No. Don’t . Just don’t.

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  1. #EatLessLiveMore
    This is one is just for your own selfish good, you will thank me once this festival is over. By now, I guess, most of us have learnt that weight is easier gained than lost. So please please watch what you are eating, don’t over eat, don’t over drink.

Be a little sensible, be safe and have a brilliant holiday season!


 

 

Navi Mumbai – The Mecca of Immediate Progress

Thinking of visiting Navi-Mumbai?
Here are a few things you should know, also some other things which might help you –

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The planned township of Navi-Mumbai is the brainchild of legendary architect Charles Correa (appointed chairman of the National Commission On Urbanization Of India in 1985,by then Hon’ Prime minister Rajiv Gandhi).It was initially meant to de-congest Mumbai Zone after its surreal population rise over the years. The idea pitched for Navi-Mumbai was for it to get recognition amongst best cities around the globe.

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Since then, it hasn’t achieved its former target but has been successful in its pursuit of being one of the few best to live in. This city displays a classic example of the process of urbanization in India. It has developed tremendously in the last 10 years as it witnessed quick progress and evolved into a happening new place comprising of posh residential complexes, malls, restaurants, multiplex theatres and various other landmarks.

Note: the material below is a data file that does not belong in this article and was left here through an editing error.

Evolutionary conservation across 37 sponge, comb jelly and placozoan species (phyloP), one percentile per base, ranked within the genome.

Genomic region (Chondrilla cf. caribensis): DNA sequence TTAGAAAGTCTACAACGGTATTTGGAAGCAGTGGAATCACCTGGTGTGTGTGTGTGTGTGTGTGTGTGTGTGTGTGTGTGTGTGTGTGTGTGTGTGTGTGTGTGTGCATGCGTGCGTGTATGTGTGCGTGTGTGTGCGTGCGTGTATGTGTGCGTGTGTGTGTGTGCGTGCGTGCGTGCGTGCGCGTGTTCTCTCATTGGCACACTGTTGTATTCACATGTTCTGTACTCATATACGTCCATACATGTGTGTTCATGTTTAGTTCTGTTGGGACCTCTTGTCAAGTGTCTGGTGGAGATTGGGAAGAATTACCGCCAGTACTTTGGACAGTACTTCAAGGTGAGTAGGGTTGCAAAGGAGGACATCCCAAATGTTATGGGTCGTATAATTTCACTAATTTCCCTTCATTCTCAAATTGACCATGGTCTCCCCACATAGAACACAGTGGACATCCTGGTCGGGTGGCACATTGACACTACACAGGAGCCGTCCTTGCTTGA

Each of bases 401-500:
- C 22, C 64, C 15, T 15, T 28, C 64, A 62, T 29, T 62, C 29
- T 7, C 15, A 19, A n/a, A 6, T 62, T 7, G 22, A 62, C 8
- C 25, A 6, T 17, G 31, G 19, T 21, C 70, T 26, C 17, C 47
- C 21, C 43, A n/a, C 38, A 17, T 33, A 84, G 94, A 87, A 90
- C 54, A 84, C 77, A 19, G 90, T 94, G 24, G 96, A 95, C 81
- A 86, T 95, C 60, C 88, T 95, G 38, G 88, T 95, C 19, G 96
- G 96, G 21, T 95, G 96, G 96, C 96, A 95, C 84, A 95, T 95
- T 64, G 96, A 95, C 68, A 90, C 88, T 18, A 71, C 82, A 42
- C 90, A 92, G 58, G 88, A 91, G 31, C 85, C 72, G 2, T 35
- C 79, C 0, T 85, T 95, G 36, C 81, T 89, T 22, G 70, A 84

Located about 29 km towards the north eastern part of Mumbai. Navi-Mumbai is an attractive city with numerous beautifully planned nodes such as Vashi, CBD-Belapur, Kharghar and Nerul being the prime ones.

Perks Of Living In Navi-Mumbai

1) Real Estate Agenda
Real Estate Projects in Navi-Mumbai considerably cost less than what is offered in Mumbai Zone. Icing on the cake is that the cost of living in Navi-Mumbai is also less since real estate investments value are less. Real estate rates may vary from the place to place depending upon its location and amenities available around it.
Housing Trivia – Navi-Mumbai is also known to be home to one of the finest musicians to have ever graced the musical universe,Shankar Mahadevan (of Shankar-Ehsaan-Loy Fame).

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2)Transportation